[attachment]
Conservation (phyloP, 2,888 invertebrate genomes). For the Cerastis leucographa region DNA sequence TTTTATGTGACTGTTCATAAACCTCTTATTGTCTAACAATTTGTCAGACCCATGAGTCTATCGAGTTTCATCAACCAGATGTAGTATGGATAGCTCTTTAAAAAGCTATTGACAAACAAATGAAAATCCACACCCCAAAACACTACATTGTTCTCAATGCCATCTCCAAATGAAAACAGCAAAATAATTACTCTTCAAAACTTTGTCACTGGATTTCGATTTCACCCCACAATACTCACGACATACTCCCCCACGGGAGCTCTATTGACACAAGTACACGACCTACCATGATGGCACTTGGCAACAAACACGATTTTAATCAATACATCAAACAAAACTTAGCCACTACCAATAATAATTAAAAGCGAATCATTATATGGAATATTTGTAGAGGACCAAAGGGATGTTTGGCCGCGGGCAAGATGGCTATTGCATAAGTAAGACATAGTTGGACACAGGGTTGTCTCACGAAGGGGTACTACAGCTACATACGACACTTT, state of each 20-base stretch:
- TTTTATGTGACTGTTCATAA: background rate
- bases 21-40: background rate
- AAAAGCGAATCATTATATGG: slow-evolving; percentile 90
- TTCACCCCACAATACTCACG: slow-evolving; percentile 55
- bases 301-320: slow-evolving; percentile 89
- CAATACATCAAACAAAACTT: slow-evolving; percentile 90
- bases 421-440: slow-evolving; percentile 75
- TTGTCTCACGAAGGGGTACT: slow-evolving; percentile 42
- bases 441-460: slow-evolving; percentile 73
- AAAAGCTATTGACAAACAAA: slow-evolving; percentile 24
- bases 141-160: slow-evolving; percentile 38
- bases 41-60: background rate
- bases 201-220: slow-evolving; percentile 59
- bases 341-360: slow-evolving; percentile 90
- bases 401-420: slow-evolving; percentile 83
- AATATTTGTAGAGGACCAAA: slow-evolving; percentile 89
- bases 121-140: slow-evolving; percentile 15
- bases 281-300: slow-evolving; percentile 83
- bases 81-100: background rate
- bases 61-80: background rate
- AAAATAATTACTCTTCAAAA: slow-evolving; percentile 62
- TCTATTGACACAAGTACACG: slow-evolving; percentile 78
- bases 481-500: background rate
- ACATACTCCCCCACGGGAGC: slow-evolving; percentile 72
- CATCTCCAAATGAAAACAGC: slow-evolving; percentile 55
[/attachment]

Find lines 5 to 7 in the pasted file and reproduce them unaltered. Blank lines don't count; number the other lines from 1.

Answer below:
- TTCACCCCACAATACTCACG: slow-evolving; percentile 55
- bases 301-320: slow-evolving; percentile 89
- CAATACATCAAACAAAACTT: slow-evolving; percentile 90